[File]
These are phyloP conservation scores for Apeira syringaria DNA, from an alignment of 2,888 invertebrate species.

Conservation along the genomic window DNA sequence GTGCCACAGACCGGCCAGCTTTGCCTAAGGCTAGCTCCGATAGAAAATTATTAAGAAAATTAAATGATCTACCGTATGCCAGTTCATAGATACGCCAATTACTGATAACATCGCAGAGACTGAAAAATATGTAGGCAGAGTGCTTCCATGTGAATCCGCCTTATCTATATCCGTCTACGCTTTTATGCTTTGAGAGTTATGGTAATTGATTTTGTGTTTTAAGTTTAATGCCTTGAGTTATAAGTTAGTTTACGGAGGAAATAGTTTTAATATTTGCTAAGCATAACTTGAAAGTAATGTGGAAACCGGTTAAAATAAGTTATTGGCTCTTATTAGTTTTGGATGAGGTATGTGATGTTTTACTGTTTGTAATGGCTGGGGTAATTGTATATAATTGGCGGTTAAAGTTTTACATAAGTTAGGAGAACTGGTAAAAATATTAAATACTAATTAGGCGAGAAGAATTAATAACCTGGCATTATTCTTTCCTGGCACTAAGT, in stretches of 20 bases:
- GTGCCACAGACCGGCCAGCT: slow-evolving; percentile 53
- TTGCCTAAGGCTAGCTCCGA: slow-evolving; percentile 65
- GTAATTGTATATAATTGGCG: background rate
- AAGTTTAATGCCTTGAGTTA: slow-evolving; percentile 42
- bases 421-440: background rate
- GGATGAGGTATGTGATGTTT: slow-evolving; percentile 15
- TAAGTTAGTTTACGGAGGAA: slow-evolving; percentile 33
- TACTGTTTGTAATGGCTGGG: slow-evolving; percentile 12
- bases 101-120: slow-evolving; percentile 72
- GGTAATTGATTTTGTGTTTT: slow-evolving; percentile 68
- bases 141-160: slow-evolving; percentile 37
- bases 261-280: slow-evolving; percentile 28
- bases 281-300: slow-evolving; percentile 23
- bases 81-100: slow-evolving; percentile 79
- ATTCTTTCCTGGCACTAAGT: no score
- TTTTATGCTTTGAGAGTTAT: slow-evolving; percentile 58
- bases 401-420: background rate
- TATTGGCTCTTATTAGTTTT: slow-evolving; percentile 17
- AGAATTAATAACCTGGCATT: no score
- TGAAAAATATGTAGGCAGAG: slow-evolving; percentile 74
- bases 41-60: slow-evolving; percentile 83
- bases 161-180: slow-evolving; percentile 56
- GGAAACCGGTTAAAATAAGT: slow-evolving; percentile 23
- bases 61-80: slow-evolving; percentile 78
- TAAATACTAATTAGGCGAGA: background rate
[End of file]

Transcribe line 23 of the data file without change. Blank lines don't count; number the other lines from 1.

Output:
- bases 41-60: slow-evolving; percentile 83